Ross Coulthart

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‘It’ s a treasure trove. It’ s previously unknown, candid images of our troops just out of the line. Men with the fear and experiences of battle written on their faces.’
— General Sir Peter Cosgrove

Investigative journalist Ross Coulthart, joint winner of the Prime Minister’ s Prize for Australian History 2015, brings together stunning images of Western Front diggers and the amazing stories behind them.

A trove of portraits taken in the tiny French town of Vignacourt just behind the frontlines was found a century later in an ancient metal chest in a French farmhouse.

The collection of detailed glass plates has been hailed as one of the most important First World War discoveries ever made. Haunting images show diggers enjoying a brief respite from the horror of the trenches: having their portraits taken for a lark, for a keepsake or to send to loved ones. For all too many, this would be their only memorial, and to gaze into the eyes of these men is to meet a lost generation.

This fully revised and expanded paperback edition (though warning: it’s large and heavy!) offers a wealth of fresh information including more soldiers newly identified with the aid of their families.

‘These stunning black and white photographs stand as mute, yet eloquent, witness to the courage of soldiers and the horror of war… Remarkably informative, beautifully illustrated and thoroughly researched…’
— Ross Fitzgerald, Sydney Morning Herald

Just released in Britain: The Lost Tommies
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An ancient metal chest in a French farmhouse. A treasure trove of previously unknown, candid photographs of troops just out of the line, many gathered for the Battle of the Somme…
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One of the most important First World War discoveries ever made. A glorious companion to The Lost Diggers: the book that made Ross Coulthart’s name. The Lost Tommies is now at the top of Amazon’s Historial #1 on Amazon.co.uk historical biographies! And here’s part of the Sunday Times (London) notice: ‘But most of what is said about those we euphemistically call “the fallen” seems hollow when placed in proximity to this book. “We will remember them”, for example, is clearly false. They have vanished like melted snow, and but for this astonishing cache of pictures, we should not even know how they once looked. Whatever ideas you have about the Great War, The Lost Tommies will change them.’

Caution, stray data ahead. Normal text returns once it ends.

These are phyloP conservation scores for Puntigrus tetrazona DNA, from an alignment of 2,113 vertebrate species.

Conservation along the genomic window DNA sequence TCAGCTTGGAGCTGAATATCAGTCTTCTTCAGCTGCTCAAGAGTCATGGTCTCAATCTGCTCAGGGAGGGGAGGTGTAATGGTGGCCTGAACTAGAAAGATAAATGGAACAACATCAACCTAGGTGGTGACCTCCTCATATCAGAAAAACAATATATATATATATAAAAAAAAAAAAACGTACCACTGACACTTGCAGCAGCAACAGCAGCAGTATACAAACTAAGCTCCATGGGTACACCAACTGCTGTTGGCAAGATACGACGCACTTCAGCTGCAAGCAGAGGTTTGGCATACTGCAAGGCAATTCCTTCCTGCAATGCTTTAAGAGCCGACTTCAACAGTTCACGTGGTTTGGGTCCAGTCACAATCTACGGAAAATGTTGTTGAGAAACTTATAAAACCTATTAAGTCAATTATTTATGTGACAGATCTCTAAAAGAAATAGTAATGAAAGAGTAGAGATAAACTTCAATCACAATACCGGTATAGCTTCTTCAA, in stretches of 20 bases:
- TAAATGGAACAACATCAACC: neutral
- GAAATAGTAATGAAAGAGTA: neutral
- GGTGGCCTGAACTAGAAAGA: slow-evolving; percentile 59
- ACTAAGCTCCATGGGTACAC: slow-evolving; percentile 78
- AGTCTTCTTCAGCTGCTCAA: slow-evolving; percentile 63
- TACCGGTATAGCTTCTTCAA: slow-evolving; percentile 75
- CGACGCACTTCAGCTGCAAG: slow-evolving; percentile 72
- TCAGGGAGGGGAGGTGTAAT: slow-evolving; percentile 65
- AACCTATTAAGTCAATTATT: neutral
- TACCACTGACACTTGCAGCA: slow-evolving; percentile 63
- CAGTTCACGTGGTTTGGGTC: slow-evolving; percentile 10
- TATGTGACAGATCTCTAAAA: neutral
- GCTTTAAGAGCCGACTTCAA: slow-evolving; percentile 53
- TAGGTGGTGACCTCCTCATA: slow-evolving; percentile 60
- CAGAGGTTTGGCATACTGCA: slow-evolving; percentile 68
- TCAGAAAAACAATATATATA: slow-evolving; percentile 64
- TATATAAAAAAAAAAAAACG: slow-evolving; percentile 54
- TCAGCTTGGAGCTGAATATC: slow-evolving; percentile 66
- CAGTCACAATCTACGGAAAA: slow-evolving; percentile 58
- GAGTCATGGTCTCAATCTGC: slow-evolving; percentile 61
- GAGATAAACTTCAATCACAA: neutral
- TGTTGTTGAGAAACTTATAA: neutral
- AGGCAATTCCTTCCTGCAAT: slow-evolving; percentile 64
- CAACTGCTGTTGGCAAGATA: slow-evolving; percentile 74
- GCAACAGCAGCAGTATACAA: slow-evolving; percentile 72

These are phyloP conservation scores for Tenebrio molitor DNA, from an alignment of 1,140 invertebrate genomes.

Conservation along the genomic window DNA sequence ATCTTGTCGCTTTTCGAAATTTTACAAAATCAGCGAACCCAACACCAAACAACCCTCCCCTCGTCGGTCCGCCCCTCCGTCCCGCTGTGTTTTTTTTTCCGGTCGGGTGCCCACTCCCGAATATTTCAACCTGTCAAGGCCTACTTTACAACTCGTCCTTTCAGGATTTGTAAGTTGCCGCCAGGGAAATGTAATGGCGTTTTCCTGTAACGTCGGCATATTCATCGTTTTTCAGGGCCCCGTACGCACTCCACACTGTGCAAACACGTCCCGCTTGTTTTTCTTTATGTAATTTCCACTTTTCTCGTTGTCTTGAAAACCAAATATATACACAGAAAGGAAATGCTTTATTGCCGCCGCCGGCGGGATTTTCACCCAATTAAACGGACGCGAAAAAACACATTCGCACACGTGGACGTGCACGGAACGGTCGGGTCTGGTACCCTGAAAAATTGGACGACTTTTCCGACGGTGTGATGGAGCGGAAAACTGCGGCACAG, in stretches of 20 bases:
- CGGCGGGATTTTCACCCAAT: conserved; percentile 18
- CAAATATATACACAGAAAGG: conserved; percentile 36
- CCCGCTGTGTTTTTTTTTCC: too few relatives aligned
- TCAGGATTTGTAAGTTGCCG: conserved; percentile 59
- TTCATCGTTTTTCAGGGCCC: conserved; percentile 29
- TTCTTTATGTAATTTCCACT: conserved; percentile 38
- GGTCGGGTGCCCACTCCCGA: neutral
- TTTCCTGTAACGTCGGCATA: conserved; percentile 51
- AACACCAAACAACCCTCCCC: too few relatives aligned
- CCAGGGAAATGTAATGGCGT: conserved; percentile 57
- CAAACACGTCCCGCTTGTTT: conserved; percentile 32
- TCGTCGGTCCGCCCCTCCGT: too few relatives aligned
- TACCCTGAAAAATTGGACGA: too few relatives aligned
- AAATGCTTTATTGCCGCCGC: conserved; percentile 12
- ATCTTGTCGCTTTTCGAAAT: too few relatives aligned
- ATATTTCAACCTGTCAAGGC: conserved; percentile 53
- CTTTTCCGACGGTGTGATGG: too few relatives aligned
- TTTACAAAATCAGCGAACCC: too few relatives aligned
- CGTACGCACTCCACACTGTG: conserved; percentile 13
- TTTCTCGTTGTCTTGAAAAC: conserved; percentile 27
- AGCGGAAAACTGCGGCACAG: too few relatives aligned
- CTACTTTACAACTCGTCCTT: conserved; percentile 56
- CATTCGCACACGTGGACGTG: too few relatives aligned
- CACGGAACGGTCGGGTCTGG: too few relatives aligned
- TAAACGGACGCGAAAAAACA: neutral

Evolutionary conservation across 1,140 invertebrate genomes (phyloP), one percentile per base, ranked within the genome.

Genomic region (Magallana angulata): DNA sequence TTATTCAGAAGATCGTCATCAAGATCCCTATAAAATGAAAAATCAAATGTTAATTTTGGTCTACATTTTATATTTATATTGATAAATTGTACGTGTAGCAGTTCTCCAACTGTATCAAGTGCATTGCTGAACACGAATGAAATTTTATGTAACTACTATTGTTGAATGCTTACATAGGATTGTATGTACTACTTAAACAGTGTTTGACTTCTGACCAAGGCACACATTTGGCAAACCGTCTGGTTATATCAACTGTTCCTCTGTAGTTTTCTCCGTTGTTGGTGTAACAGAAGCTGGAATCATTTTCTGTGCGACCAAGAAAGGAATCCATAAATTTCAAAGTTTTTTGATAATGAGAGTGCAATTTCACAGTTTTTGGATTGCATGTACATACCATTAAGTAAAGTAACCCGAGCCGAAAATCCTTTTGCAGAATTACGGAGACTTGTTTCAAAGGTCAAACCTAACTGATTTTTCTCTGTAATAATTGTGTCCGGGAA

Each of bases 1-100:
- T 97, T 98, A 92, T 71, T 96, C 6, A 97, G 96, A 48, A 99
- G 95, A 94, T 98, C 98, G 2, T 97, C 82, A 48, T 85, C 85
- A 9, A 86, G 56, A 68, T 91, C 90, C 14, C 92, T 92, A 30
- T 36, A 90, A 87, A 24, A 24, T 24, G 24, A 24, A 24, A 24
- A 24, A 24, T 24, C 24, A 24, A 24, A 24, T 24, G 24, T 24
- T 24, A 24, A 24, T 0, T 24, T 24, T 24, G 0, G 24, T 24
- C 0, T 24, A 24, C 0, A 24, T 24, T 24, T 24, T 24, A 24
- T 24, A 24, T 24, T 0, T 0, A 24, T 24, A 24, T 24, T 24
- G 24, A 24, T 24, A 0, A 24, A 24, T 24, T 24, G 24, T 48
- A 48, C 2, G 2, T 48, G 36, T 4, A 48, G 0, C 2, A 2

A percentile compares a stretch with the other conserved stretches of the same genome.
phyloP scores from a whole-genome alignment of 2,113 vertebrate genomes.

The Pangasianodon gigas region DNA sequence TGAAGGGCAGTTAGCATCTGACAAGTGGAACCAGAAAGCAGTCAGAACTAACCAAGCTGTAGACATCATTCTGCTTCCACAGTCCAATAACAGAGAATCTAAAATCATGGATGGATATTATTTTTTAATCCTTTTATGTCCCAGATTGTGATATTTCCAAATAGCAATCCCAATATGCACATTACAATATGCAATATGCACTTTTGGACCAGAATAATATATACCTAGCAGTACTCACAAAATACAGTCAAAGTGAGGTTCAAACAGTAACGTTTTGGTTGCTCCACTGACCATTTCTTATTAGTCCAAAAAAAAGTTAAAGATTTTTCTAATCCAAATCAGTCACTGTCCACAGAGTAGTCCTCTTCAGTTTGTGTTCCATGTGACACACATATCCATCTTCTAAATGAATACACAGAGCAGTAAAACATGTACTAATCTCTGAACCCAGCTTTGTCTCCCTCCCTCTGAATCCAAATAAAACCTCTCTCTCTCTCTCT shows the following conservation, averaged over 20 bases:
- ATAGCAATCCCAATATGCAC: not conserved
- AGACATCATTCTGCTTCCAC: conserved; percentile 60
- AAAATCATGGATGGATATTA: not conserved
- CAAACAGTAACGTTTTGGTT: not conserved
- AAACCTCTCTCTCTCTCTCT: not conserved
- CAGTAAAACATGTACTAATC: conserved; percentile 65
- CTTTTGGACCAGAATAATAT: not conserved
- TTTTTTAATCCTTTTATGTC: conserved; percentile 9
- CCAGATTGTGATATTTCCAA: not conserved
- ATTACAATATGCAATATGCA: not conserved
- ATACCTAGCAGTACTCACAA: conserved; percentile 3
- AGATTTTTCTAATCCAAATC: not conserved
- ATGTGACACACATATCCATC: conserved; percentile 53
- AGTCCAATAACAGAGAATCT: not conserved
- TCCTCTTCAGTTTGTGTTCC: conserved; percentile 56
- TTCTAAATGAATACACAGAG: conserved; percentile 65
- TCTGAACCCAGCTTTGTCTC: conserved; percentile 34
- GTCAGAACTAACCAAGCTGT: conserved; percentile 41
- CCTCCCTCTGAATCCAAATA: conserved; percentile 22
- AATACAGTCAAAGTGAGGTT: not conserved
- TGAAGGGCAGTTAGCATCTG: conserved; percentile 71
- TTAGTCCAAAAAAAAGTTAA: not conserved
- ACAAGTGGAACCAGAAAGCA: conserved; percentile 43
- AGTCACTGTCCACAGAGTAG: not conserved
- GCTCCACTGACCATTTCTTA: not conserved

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Ross Coulhart (left) looks at the Thullier plates, watched by (L to R) Laurent Mirouze, Christian Thullier and Peter Burness (photo courtesy Brendan Harvey.)
Ross Coulhart (left) looks at the Thullier plates, watched by (L to R) Laurent Mirouze, Christian Thullier and Peter Burness (photo courtesy Brendan Harvey.)


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Stop Press: Sixty Minutes journalist Ross Coulthart had shared top prize in the history category at the Prime Minister’s literary awards for his investigative biography of one of Australia’s greatest war correspondents, Charles Bean. Ross shared the prize with David Horner, who wrote an unofficial history of ASIO called The Spy Catchers.

On the eve of the centenary of the Gallipoli campaign comes a long overdue new biography of this iconic Australian war correspondent, C E W Bean. Charles Bean’s wartime reports and photographs mythologised the Australian soldier and spawned the notion that the Anzacs achieved something nation defining on the shores of Gallipoli and the battlefields of western Europe. But did Bean tell the whole story of what he knew? In this new biography, Ross Coulthart explores not only the veracity of Bean’s post-war official history but also how closely his actual experience from his diaries and other first-hand accounts compares with what he actually wrote as a journalist during the conflict. Publisher: HarperCollins Australia.
Rights: World

coulthart-diggers-cvrThe Lost Diggers

“A fascinating and important record of First World War history. There’s an intimacy about these photographs I’ve never seen before… it’s like looking back into time, looking into the eyes of men who’ve just been in battle.” — Australian War Memorial historian and First World War expert Peter Burness. Publisher: HarperCollins Australia.
Rights: World

Catherine Cole

cathy-cole-2013-lores-1Catherine Cole’ new novel is titled The Cyclist, and is being considered by publishers.

Catherine Cole is Professor of Creative Writing, Creative Arts, University of Wollongong. She has published the novels The Grave at Thu Le, Skin Deep and Dry Dock, a memoir about A.D. Hope titled The Poet Who Forgot, and the non-fiction book Private Dicks and Feisty Chicks, an interrogation of crime fiction.

She also edited The Perfume River: Writing from Vietnam and Fashion in Fiction with Karaminas and McNeil. Her short fiction and poetry have appeared in national journals and collections including Best Australian Stories.

She has been a member of the Australian Research Council’s ERA committee for Humanities and Creative Arts, has judged some of Australia’s leading literary awards, and has received international writing residencies in Paris and Hanoi.

Rights: various

Dany Chouet with Trish Hobbs: So French

so-french-cvrPérigord-born Dany Chouet brought French cuisine to Australia in the 1970s, starting out at the much-loved restaurant “Upstairs”, before flying solo at “Au Chabrol” and “Cleopatra”.

Now, in her first book, So French, Dany shares the fascinating story of her life in food and hospitality as well as more than 60 recipes. These include signature dishes from her restaurants and timeless provincial favourites such as pissaladière, cassoulet, and apricot soufflé tart. Complemented by stunning images taken at her home in the South-West of France, this is truly a book to treasure.